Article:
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Former OFA Staffers Look Back on the Health Care Fight

BY Nancy Scola | Friday, March 25 2011

Yep, mistakes were made, write Natalie Foster and Ben Brandzel, but in the end Organizing for American managed to pull together a massive public campaign to get health care overhaul legislation through Congress, fulfilling a promise of the Obama campaign. Foster and Brandzel were, in 2009 and 2010, respectively the new media director and new media campaigns and fundraising director at Organizing for America, and to mark the year anniversary of the health care overhaul bill's passage, they celebrate the volunteers on the ground in a piece on the Huffington Post.

[I]t's a story very much worth remembering right now. Health reform is once again under fire. Meanwhile, many Americans are feeling bullied back into a sense of hopelessness. It's critical in times like these to remember just how powerful ordinary folks can be.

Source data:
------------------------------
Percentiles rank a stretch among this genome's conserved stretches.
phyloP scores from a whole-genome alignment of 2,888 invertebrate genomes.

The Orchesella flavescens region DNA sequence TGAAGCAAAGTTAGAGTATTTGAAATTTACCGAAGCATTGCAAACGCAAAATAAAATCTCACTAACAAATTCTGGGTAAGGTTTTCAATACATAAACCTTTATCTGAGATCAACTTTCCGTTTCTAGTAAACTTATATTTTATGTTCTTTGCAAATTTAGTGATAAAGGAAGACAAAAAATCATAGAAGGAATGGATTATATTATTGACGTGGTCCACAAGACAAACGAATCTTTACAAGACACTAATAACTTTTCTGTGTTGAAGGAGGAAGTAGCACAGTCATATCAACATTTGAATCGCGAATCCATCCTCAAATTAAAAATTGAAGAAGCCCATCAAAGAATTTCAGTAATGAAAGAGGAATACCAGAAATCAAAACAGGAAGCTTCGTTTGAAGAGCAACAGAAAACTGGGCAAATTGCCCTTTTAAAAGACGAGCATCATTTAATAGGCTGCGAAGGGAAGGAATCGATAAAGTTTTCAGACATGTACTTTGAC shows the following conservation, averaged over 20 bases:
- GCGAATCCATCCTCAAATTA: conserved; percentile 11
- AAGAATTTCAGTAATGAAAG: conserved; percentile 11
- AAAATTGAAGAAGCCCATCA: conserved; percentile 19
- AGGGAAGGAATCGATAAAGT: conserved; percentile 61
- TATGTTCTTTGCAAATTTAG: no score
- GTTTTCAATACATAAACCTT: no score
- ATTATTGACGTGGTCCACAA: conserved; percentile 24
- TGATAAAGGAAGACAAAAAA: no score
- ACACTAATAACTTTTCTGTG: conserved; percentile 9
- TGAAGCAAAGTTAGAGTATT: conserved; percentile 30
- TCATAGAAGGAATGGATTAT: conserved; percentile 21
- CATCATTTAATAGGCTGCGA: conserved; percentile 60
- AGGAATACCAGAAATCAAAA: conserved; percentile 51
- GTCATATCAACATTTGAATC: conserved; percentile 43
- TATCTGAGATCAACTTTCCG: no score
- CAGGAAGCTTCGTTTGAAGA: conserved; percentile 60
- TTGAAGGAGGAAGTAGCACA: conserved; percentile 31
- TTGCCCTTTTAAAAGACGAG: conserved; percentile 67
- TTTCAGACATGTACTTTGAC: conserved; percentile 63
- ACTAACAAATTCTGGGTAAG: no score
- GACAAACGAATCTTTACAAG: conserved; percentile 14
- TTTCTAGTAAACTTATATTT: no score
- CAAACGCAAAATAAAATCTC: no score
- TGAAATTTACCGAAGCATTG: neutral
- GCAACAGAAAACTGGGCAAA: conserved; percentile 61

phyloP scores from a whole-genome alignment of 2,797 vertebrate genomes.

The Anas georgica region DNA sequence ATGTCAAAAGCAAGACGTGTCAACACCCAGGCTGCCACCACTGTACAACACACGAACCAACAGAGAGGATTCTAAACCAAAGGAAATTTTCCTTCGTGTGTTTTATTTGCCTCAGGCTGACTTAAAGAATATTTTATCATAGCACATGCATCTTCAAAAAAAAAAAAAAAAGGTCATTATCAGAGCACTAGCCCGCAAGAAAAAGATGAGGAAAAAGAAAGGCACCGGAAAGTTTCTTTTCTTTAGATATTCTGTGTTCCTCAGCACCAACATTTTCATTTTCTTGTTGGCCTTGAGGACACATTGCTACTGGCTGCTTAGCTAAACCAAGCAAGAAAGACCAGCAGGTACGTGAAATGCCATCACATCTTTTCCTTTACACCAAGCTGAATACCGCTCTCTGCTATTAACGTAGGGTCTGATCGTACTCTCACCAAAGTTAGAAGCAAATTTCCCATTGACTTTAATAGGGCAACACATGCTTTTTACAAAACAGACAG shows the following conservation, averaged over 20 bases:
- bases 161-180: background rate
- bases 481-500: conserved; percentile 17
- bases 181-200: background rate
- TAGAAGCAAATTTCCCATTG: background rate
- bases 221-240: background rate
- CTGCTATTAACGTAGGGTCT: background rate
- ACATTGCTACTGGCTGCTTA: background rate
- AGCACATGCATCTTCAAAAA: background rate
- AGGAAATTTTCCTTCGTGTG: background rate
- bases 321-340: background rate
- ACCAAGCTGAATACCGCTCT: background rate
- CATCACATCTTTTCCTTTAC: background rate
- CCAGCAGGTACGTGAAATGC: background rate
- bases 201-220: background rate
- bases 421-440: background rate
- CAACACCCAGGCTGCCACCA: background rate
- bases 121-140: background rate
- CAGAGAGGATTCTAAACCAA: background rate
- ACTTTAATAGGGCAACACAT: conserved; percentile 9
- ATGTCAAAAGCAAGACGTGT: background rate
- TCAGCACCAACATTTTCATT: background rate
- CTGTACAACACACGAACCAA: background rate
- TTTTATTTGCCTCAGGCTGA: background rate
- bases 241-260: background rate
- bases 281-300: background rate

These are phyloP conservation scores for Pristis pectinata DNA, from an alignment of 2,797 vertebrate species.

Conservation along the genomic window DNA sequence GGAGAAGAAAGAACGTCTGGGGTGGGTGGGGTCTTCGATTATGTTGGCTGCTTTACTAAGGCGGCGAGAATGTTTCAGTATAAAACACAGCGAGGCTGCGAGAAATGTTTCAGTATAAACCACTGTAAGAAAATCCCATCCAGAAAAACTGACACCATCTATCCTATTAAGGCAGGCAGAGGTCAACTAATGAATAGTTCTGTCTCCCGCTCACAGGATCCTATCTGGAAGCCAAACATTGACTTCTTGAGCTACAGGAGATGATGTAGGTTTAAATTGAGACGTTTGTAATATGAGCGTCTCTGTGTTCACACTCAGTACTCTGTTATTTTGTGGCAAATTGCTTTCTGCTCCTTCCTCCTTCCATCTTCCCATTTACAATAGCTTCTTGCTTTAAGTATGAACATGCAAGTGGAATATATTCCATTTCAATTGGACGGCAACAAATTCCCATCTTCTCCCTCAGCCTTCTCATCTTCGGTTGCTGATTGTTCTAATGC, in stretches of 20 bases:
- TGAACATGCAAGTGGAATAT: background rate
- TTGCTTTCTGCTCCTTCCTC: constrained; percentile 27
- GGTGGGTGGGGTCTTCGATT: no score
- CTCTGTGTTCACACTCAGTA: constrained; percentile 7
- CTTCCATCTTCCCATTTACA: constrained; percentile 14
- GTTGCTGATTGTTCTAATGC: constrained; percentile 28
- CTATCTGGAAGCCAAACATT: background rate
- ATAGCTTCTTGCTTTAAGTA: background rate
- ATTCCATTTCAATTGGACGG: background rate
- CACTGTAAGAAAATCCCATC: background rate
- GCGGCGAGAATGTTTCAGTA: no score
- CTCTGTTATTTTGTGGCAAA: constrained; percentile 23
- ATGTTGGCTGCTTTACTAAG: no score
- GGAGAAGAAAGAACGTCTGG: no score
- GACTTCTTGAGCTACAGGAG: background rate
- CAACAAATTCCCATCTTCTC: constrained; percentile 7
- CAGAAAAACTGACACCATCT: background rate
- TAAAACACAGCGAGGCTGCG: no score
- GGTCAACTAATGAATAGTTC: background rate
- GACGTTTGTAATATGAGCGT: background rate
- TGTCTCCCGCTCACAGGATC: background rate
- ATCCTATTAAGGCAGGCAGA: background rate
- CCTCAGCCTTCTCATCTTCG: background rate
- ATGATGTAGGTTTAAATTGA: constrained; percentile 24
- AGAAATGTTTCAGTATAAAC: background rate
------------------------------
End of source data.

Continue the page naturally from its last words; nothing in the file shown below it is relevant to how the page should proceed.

Of course, Organizing for America (President Obama's official grassroots campaign team) was just one part of a vast people-powered coalition that fought for health reform. And we've had our critics -- many of whom have made quite valid points about mistakes we made along the way.

But we aren't writing today to defend our record, voice our frustrations or rebut our critics. We're simply writing to give credit where it's due -- to the millions of OFA supporters who moved mountains to help pass reform.

Foster and Brandzel, point to a 40-page document called "Delivering Change," embedded after the jump for your easy perusal, that was produced shortly after the bill passed. What jumps out on (re-)reading is that there's no attempt to present OFA as the sort of collaborative, distributed organization that many people hoped it'd become after the campaign. Instead, we get a picture of an army of volunteers who pushed for Obama's legislative agenda by making scores of phone calls, fact-checking online claims, and putting human faces on what health insurance means in real people's lives.